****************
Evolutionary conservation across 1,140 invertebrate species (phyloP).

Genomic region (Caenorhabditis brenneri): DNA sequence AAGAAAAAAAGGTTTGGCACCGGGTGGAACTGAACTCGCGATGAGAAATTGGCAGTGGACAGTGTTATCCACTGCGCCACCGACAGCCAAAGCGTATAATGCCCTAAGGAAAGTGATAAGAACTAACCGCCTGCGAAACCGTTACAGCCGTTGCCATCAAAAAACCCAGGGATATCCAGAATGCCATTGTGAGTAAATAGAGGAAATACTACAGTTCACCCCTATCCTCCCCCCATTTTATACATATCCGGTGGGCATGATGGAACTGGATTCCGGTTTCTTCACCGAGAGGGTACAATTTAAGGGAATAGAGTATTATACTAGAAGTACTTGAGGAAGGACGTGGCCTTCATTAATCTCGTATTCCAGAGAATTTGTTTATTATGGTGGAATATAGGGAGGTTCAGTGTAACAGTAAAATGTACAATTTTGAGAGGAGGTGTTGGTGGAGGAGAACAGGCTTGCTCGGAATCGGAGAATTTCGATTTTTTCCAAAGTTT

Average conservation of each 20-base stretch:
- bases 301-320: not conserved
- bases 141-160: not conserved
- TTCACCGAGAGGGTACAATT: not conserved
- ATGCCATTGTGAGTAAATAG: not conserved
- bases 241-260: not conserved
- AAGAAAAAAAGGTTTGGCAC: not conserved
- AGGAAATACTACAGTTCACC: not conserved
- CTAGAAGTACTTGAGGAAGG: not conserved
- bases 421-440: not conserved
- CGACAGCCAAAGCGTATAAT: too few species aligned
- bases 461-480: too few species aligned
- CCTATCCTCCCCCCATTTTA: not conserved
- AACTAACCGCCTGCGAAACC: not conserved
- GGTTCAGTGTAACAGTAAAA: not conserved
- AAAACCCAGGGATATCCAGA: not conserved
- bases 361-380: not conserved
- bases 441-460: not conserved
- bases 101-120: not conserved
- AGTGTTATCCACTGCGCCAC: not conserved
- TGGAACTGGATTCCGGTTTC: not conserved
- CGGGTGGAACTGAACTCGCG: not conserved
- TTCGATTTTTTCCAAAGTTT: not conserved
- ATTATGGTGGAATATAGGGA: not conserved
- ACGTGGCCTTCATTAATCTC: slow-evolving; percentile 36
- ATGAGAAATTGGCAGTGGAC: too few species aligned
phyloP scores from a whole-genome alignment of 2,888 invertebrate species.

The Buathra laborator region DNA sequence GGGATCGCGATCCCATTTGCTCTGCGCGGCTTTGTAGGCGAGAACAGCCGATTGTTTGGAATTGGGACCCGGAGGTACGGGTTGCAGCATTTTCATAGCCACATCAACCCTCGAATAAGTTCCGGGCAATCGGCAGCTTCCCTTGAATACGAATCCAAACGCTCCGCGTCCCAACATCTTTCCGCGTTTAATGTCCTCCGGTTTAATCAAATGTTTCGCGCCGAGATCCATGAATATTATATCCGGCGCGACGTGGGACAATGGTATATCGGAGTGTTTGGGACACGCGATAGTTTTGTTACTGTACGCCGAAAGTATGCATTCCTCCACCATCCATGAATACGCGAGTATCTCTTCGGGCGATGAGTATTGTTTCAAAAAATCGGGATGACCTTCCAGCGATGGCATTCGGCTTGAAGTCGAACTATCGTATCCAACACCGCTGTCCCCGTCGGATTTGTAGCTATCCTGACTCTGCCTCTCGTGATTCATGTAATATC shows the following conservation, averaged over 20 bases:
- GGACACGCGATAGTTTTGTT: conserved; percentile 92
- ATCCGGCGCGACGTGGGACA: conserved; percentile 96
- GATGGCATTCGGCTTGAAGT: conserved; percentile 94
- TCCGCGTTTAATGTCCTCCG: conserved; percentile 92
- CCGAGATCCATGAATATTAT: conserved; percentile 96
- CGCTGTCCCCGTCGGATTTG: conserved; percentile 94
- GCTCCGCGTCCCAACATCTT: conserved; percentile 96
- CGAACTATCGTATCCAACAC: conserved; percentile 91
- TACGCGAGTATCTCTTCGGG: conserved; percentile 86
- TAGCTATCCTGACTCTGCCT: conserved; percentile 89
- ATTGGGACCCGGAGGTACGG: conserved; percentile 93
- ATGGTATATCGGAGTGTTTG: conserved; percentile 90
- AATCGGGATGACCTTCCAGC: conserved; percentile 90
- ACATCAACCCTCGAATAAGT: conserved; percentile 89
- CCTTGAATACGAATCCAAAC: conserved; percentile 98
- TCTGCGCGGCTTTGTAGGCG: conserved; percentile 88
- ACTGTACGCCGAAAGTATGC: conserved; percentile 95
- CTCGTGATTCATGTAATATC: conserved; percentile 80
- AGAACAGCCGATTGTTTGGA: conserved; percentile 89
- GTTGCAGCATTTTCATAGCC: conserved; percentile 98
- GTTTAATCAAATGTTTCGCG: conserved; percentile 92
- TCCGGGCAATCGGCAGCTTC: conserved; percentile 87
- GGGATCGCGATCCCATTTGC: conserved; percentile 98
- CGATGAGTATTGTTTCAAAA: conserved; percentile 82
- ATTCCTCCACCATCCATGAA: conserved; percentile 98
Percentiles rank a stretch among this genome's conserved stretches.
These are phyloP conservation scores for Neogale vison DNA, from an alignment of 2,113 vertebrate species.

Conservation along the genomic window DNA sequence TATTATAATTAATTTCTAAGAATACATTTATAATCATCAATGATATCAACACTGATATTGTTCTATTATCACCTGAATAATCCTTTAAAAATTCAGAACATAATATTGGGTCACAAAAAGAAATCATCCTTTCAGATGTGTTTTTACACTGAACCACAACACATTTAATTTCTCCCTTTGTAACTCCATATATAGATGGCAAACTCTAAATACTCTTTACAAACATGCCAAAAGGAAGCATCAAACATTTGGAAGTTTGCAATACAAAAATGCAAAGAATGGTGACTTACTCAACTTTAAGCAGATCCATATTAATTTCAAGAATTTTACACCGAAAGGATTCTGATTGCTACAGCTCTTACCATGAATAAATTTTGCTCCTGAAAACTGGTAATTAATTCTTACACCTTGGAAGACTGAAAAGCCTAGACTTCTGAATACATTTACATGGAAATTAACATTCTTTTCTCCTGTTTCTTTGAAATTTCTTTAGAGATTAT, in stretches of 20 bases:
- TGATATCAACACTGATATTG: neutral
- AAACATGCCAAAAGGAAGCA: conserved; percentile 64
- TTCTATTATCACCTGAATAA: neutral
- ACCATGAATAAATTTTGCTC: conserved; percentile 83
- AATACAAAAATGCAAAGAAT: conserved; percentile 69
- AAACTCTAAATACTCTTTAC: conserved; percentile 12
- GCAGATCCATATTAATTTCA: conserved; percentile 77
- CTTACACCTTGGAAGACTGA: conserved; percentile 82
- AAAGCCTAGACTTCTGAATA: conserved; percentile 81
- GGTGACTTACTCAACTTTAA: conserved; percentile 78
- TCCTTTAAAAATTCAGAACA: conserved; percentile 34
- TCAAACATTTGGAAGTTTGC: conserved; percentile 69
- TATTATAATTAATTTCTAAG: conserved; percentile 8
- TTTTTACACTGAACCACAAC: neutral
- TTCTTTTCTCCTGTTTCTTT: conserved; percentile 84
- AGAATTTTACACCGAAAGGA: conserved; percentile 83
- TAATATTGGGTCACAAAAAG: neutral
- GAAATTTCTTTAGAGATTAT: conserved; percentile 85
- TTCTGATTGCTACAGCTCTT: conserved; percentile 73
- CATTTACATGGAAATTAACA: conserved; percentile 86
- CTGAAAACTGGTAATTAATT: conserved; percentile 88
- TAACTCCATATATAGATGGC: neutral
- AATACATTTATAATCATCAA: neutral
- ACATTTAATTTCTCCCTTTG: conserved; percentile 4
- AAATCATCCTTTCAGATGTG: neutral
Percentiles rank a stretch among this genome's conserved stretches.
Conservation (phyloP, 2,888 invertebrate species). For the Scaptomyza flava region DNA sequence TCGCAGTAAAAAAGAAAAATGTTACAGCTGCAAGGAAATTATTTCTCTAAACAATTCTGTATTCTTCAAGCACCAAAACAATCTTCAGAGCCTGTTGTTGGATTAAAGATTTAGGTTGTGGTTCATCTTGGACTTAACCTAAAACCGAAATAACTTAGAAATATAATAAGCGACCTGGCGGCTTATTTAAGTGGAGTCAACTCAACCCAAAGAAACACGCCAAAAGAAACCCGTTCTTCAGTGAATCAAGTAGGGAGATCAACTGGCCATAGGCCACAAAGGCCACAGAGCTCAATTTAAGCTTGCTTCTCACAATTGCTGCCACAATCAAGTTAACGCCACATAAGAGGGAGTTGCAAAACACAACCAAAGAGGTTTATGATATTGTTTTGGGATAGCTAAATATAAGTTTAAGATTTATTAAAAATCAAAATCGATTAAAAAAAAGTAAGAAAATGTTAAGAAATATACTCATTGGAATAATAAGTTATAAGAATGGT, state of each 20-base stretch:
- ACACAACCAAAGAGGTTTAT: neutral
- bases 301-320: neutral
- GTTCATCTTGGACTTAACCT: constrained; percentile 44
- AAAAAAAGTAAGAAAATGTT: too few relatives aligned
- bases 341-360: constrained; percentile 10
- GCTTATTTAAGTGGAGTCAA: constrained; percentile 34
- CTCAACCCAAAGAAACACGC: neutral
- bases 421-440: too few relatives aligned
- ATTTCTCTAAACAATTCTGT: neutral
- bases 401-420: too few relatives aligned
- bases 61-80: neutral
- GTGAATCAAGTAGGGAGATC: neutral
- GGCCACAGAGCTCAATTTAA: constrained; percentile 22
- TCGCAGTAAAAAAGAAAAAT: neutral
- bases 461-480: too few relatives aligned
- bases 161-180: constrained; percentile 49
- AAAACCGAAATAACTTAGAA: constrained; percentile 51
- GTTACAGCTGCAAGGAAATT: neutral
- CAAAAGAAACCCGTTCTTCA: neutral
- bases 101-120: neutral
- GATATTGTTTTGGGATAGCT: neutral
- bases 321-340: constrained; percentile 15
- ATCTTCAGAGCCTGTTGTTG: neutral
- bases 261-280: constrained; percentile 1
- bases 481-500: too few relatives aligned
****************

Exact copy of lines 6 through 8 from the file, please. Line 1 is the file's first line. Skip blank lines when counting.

- TTCACCGAGAGGGTACAATT: not conserved
- ATGCCATTGTGAGTAAATAG: not conserved
- bases 241-260: not conserved